At the beginning of assessment, baseline data including substance use, health and wellbeing is collected through a self-completion form. The comprehensive assessment tool is designed for use in conjunction with the self-completion form, and from information collected at intake, to ensure that a client's comprehensive treatment needs are adequately understood.
Optional assessment modules elicit a detailed understanding of particular strengths, issues or experiences that may have been flagged at intake or assessment, or that may require further consideration.
Optional module 12 (forensic) is required for all ‘diversion’ clients referred from courts or court support programs such as the Court Integrated Services Program (CISP). Further information about this module can be found on the .
This work should occur with the support of clinical supervision.
Initial treatment planning
Practitioners who provide the comprehensive assessment develop an initial treatment plan with the client using the provider's preferred planning tool.
Information collected at intake, the comprehensive assessment, the identified treatment needs and the client's own preferences inform the development of the treatment plan.
The completed tools and treatment plan form part of a package of referral information provided to services engaged in the client's treatment pathway.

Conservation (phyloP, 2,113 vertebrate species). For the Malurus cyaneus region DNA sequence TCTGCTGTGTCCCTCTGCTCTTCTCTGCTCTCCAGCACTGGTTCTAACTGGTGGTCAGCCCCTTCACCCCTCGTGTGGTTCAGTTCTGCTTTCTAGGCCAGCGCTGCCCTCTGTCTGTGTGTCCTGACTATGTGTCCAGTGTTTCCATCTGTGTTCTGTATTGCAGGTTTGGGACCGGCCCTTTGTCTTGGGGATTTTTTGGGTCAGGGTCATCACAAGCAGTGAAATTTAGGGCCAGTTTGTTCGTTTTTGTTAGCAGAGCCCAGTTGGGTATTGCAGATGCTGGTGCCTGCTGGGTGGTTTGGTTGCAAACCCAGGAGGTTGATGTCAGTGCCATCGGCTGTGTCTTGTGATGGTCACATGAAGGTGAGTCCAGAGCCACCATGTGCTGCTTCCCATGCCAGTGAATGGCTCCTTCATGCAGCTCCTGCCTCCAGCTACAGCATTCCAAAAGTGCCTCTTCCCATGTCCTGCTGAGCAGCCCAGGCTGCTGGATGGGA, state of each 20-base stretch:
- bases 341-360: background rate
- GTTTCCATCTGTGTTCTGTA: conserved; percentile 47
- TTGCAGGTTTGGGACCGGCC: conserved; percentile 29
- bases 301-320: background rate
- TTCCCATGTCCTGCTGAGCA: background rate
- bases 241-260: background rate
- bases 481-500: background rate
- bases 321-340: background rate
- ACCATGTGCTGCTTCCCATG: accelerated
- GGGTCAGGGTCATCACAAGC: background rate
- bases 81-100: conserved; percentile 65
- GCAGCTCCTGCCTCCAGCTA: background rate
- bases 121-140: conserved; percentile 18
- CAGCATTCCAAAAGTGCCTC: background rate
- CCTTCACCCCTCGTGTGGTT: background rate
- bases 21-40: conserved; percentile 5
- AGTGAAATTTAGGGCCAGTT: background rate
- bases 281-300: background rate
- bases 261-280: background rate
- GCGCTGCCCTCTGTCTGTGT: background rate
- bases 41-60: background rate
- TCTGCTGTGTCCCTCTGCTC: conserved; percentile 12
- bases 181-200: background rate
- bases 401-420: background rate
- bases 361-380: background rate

Clinician Guide to the Victorian AOD Intake and Assessment Tools
The Clinician Guide is available as a guide to using the AOD intake and assessment tools. A copy of the Clinician Guide can be found below.
Online Learning Program for the revised AOD Intake and Assessment Tools
The Department of Health and Human Services provided funding to Turning Point to develop an online learning program for AOD clinicians on the use of the revised AOD Intake and Assessment tools.
The core content areas of the online orientation include:
- An introduction to intake and assessment;
- The AOD intake tool;
- The comprehensive AOD assessment and self-completion form;
- Optional modules;
- A review; and
By completing the online training program, participants will develop a better understanding of the purpose of the intake and assessment tools, how to complete the tools and how the tools can support clinical decision making about treatment options.
Downloads: tools and guides
Downloads: optional modules
Reviewed 22 August 2018